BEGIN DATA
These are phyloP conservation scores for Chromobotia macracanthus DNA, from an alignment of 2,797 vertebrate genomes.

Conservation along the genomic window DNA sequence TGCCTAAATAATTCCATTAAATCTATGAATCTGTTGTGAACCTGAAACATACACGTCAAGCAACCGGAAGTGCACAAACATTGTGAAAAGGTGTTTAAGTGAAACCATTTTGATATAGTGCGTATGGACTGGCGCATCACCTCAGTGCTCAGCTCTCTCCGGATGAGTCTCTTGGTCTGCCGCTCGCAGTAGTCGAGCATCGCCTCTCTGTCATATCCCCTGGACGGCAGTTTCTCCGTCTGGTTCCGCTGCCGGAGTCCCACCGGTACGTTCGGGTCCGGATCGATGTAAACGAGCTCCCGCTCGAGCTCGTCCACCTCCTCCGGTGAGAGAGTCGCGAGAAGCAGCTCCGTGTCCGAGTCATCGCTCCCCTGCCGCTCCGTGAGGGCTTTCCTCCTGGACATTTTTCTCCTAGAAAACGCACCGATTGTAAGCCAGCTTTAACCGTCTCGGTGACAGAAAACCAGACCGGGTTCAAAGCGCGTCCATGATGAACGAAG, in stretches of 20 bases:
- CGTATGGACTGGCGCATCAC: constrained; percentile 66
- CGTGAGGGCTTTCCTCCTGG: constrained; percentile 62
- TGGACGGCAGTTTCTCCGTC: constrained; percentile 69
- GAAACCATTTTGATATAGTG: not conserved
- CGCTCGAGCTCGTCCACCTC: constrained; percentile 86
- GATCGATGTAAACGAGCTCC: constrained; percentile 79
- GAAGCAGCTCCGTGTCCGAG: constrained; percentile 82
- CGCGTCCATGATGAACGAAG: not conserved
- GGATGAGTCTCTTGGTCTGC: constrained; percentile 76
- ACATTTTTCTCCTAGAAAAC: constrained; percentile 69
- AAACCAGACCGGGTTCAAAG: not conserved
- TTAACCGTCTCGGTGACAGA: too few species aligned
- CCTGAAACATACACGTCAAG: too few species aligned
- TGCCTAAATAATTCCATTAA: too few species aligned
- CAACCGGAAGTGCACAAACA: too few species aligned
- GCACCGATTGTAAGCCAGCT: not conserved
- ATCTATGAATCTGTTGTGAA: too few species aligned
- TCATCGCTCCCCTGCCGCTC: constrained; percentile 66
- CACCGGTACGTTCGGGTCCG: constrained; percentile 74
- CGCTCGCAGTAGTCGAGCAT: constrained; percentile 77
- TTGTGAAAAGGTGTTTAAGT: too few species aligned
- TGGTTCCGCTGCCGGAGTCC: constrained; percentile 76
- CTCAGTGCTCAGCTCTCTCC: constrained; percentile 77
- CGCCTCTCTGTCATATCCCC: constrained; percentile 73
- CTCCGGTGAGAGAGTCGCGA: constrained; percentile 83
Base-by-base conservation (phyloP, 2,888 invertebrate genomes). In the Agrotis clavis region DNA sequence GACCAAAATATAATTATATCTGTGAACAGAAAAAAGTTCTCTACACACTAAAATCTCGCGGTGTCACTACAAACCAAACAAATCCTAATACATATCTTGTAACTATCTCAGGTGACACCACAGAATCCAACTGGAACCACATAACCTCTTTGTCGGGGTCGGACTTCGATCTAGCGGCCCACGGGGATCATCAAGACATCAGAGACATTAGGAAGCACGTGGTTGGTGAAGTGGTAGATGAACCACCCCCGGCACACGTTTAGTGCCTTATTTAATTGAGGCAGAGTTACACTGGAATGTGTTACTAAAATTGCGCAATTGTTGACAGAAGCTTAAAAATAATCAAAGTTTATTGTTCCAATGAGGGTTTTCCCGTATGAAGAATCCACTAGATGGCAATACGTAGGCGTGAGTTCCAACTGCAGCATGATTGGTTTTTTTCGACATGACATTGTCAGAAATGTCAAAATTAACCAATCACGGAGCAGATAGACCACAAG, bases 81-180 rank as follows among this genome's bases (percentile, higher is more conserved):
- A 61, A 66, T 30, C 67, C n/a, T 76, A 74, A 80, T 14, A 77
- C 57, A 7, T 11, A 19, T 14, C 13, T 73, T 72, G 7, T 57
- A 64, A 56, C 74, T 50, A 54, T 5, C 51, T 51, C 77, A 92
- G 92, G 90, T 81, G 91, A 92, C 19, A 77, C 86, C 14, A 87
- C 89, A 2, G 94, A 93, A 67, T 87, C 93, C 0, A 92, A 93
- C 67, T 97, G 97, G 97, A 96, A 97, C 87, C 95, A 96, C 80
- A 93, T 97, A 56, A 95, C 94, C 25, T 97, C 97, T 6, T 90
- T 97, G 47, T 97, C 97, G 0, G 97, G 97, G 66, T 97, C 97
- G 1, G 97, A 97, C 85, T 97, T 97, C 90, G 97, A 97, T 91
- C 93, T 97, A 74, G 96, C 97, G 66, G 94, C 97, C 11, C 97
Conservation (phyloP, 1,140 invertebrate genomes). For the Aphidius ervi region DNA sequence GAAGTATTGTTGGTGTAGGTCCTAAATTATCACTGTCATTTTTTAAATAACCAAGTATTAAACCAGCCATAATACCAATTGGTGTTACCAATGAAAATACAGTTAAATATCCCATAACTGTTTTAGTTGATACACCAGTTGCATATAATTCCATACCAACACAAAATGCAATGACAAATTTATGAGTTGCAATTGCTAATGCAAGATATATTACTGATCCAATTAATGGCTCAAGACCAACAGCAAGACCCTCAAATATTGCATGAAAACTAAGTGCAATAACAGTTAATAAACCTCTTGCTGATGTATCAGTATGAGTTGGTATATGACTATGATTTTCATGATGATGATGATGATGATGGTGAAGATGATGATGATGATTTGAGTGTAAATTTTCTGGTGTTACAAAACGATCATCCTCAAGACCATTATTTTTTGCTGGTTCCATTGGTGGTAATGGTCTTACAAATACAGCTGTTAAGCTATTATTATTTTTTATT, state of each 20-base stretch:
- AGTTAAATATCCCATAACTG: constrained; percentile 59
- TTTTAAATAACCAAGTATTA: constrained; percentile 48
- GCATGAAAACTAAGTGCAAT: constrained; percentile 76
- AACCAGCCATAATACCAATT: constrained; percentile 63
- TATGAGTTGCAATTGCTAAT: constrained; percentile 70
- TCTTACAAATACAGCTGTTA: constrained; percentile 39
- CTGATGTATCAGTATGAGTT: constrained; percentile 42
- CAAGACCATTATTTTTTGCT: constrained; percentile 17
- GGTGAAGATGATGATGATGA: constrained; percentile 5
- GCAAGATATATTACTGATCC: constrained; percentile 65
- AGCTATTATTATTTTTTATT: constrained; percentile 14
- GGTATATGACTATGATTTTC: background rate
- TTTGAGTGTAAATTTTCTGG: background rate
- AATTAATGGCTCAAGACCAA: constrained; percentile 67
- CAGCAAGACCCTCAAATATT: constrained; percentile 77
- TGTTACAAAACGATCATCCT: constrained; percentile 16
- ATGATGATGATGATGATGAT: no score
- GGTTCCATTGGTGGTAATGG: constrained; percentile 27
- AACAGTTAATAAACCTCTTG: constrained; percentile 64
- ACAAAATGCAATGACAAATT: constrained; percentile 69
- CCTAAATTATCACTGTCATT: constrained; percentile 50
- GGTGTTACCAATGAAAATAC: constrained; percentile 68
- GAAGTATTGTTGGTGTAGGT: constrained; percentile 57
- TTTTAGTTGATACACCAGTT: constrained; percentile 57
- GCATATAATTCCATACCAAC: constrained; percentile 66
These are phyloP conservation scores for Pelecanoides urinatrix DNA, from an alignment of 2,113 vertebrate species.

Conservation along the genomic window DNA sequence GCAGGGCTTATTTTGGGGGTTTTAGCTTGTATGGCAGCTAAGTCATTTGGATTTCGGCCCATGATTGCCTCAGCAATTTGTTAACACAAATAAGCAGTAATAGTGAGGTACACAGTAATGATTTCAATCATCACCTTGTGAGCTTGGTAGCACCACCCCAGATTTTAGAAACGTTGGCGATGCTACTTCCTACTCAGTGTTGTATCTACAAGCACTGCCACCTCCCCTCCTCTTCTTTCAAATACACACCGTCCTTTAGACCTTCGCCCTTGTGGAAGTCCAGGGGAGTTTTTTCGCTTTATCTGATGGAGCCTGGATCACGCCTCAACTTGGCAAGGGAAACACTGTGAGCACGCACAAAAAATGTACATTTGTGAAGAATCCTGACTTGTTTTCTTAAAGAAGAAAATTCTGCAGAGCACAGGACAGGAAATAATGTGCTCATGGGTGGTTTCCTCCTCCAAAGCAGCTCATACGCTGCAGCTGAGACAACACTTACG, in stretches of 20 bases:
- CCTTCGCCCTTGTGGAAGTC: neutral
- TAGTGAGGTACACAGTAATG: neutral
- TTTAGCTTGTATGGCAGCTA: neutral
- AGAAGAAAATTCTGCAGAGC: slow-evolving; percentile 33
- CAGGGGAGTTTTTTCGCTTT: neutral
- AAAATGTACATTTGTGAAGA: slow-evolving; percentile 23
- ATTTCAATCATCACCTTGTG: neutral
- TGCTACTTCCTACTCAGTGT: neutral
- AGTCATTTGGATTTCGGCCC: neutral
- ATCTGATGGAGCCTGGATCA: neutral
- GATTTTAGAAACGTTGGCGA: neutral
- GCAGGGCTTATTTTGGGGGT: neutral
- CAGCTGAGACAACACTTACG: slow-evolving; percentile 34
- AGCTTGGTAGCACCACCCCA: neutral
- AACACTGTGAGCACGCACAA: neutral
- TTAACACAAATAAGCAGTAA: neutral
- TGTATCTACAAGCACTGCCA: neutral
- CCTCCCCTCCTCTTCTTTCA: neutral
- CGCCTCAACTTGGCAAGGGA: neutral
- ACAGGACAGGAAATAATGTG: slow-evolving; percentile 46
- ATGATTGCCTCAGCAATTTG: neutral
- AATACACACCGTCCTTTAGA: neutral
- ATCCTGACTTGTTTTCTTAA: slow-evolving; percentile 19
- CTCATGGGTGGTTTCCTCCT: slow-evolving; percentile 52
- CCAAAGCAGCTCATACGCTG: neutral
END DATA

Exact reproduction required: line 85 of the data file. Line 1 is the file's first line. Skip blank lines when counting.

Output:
- CGCCTCAACTTGGCAAGGGA: neutral